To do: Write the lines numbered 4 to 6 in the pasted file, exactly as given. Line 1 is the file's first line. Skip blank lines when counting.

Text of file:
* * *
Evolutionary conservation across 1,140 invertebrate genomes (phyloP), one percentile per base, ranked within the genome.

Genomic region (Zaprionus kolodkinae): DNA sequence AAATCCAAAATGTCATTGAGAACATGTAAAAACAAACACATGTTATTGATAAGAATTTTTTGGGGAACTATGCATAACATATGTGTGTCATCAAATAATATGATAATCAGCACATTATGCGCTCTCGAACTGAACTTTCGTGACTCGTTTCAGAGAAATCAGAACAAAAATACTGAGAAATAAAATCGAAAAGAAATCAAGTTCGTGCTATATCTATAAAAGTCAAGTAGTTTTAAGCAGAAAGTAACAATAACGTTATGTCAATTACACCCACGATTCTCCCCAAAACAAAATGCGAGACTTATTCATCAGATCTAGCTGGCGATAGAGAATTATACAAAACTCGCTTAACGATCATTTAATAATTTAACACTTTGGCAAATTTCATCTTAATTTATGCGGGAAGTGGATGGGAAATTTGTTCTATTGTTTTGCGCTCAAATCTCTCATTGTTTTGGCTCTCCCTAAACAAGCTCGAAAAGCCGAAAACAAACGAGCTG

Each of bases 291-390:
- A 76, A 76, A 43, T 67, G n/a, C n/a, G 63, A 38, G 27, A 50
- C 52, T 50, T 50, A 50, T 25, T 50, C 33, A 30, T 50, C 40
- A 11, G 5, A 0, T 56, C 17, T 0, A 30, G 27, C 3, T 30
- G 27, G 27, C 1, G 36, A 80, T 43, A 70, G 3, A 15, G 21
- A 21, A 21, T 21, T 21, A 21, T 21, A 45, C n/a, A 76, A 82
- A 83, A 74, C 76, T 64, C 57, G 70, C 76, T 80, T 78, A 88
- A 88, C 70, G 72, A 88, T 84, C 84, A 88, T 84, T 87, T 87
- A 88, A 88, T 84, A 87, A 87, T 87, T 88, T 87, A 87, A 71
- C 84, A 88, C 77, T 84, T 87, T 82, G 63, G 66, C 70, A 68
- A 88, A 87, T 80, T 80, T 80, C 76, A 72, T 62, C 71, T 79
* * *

- A 76, A 76, A 43, T 67, G n/a, C n/a, G 63, A 38, G 27, A 50
- C 52, T 50, T 50, A 50, T 25, T 50, C 33, A 30, T 50, C 40
- A 11, G 5, A 0, T 56, C 17, T 0, A 30, G 27, C 3, T 30